Call it a dream come true.
Dawson Creek’s Brennan Mulvahill competed at the Snowmobile Hillclimb World Championship in Jackson Hole, Wyoming at the world famous Snow King Mountain last month.
And never mind for a first timer, he did quite well in any right. He ended up finishing second in the final for semi-pro improved and fifth in semi-pro stock class at the event held March 21 to 24.
“This is the pinnacle of sledding and racing,” he says. “It’s been a lifelong dream actually, because I’ve always watched when I was little about Jackson Hole and the world Championship, it was always big for any sledder.
“That’s about as big as it gets.”
Having competed in races since catching the racing bug at a Western Canadian Hillcross Association race here in Dawson Creek in 2014 (“I was hooked from there”), Mulvahill has been steadily making his way in the sport since on the Western Canadian circuit. Last year, he competed in his first race in the States in Afton, Wyoming.
When the time came for the World Championship, he submitted his race resume, and he managed to earn entries for qualifying. The first day of races is the qualifying — out of 30, the top five in each class moves on.
“To get entries is even kind of tricky,” he admits. “It’s quite the cut.
“It’s tough — they’re fast down there for sure,” Mulvahill says. “I didn’t know what to expect, where I would sit amongst them, so I kind of went all out in qualifying. I was surprised.”
The first time World Championship competitor had entries for three classes. In stock he came third and he took first place in qualifying for improved, beating everyone by two seconds. The third class he missed the cut by just one spot, placing sixth.
The jump from the challenge of qualifying and the finals was immense.
“It’s a feat just to get over the mountain, they call it Snow King Mountain, it’s a ski hill, but it’s one of their Black Diamond runs, it’s where we do our race. Qualifying, we only qualified to the first catwalk, like there’s a catwalk where the groomer can go across, and then finals, you go over the top of the mountain there,” he shares.
“When I made it over the top, I was just so excited to make it over the top, let alone place in second, I was so happy.”
It was a satisfying end to a long week or so, starting with a 23 hour drive to Jackson Hole.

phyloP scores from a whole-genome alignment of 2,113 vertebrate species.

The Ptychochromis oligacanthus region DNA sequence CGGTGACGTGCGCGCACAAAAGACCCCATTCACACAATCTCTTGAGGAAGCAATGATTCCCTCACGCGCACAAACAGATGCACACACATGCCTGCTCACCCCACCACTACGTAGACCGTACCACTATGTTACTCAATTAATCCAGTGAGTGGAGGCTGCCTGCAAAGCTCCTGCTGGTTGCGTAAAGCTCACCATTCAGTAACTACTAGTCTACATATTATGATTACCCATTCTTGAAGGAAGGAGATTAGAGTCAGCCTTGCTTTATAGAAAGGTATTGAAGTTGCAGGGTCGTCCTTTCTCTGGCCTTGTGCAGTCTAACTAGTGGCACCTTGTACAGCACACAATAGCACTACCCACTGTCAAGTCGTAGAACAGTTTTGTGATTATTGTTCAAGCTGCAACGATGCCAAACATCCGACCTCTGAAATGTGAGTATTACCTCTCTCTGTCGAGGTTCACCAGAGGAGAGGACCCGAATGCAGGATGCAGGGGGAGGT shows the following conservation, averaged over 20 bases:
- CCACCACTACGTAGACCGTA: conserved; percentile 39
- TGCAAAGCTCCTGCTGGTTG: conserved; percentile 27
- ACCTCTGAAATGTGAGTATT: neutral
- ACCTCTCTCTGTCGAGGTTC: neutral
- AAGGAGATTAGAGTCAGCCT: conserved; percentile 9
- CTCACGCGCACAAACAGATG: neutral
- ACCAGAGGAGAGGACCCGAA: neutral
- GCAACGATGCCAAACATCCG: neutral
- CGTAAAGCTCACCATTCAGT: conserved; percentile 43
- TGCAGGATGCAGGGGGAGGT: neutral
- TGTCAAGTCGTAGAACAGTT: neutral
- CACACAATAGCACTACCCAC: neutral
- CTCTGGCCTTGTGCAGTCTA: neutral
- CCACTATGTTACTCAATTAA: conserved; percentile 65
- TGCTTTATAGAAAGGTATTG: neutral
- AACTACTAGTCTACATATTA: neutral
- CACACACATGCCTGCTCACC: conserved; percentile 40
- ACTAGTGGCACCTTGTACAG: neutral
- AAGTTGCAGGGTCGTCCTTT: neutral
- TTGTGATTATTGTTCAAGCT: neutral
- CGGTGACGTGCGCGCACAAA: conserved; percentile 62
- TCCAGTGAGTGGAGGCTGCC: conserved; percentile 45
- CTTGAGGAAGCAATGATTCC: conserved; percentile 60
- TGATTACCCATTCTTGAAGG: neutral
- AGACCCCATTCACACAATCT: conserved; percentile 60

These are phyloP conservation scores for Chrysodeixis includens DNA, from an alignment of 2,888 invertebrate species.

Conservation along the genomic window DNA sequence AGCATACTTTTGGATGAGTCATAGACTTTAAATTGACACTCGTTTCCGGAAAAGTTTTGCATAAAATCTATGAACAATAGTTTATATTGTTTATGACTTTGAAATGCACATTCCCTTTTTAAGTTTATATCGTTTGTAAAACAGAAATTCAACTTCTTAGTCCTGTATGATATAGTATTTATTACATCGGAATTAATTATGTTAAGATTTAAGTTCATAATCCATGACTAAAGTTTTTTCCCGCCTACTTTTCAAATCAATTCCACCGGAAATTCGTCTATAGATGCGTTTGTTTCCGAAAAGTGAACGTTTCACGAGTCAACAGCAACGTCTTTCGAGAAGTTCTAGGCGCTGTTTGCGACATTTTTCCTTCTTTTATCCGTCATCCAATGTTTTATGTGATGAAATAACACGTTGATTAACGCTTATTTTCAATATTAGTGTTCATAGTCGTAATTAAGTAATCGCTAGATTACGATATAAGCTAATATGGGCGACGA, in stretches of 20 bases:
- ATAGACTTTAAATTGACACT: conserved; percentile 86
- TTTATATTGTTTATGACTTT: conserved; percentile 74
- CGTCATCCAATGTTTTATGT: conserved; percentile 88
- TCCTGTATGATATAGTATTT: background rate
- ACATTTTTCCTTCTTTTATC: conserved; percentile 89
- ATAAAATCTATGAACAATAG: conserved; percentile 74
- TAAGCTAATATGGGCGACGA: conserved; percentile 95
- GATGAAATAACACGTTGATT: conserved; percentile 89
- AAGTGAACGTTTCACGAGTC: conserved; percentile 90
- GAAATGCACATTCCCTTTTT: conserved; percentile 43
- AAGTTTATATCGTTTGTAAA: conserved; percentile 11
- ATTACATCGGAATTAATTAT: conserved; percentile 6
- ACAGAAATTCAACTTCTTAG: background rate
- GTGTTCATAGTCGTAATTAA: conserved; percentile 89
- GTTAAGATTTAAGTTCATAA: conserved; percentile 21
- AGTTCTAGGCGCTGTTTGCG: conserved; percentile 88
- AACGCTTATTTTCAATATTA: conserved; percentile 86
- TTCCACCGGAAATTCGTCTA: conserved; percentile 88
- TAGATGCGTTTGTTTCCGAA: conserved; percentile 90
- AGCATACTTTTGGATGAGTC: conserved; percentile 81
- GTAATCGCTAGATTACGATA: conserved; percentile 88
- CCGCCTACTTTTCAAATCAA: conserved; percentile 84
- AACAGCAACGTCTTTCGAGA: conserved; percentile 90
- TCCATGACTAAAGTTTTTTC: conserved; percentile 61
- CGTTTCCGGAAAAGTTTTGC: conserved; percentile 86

“It was really intense, especially for my first time, not knowing what to expect. Just the week before, we traveled down probably four days before the event started just to get in the groove and calm down and get the sleds ready, because it’s different elevation down there, it’s a lot higher than here,” he says.
“The town itself is about 6,200 ft, just getting the sleds running for that altitude, and getting practiced up, and there was a lot of preparation.”
Now with the experience under his belt, he’s looking to compete more in the States next season in the Rocky Mountain States HillClimb Association and make a name for himself there.
“Next year, I would probably be investing more time in the RMSHA circuit in the United States, and that’s high calibre racing down there, higher calibre than down here, and I’m probably going to look at doing part of the circuit down there next year leading up to the World Championships again, and I probably would stick with semi-pro again just to top out in that,” he says.
For now, he’s got one more race before the season wraps up, at Sun Peaks in Kamloops for the WCHA on Easter weekend.
He’s also active in the Dawson Creek snowmobiling community, and was a race coordinator with the Paradise Valley Snowmobile Association, helping organize last weekend’s hillcross races on Bear Mountain.
But with the season coming to an end, it’s nearly time to get down to work — literally.
“I work all summer to ride in the winter. I do lots of backcountry riding as well, just in the mountains. Racing is really growing on me, it’s just taking first over backcountry riding, so next year I’ll probably work as much as I can until race season starts again.”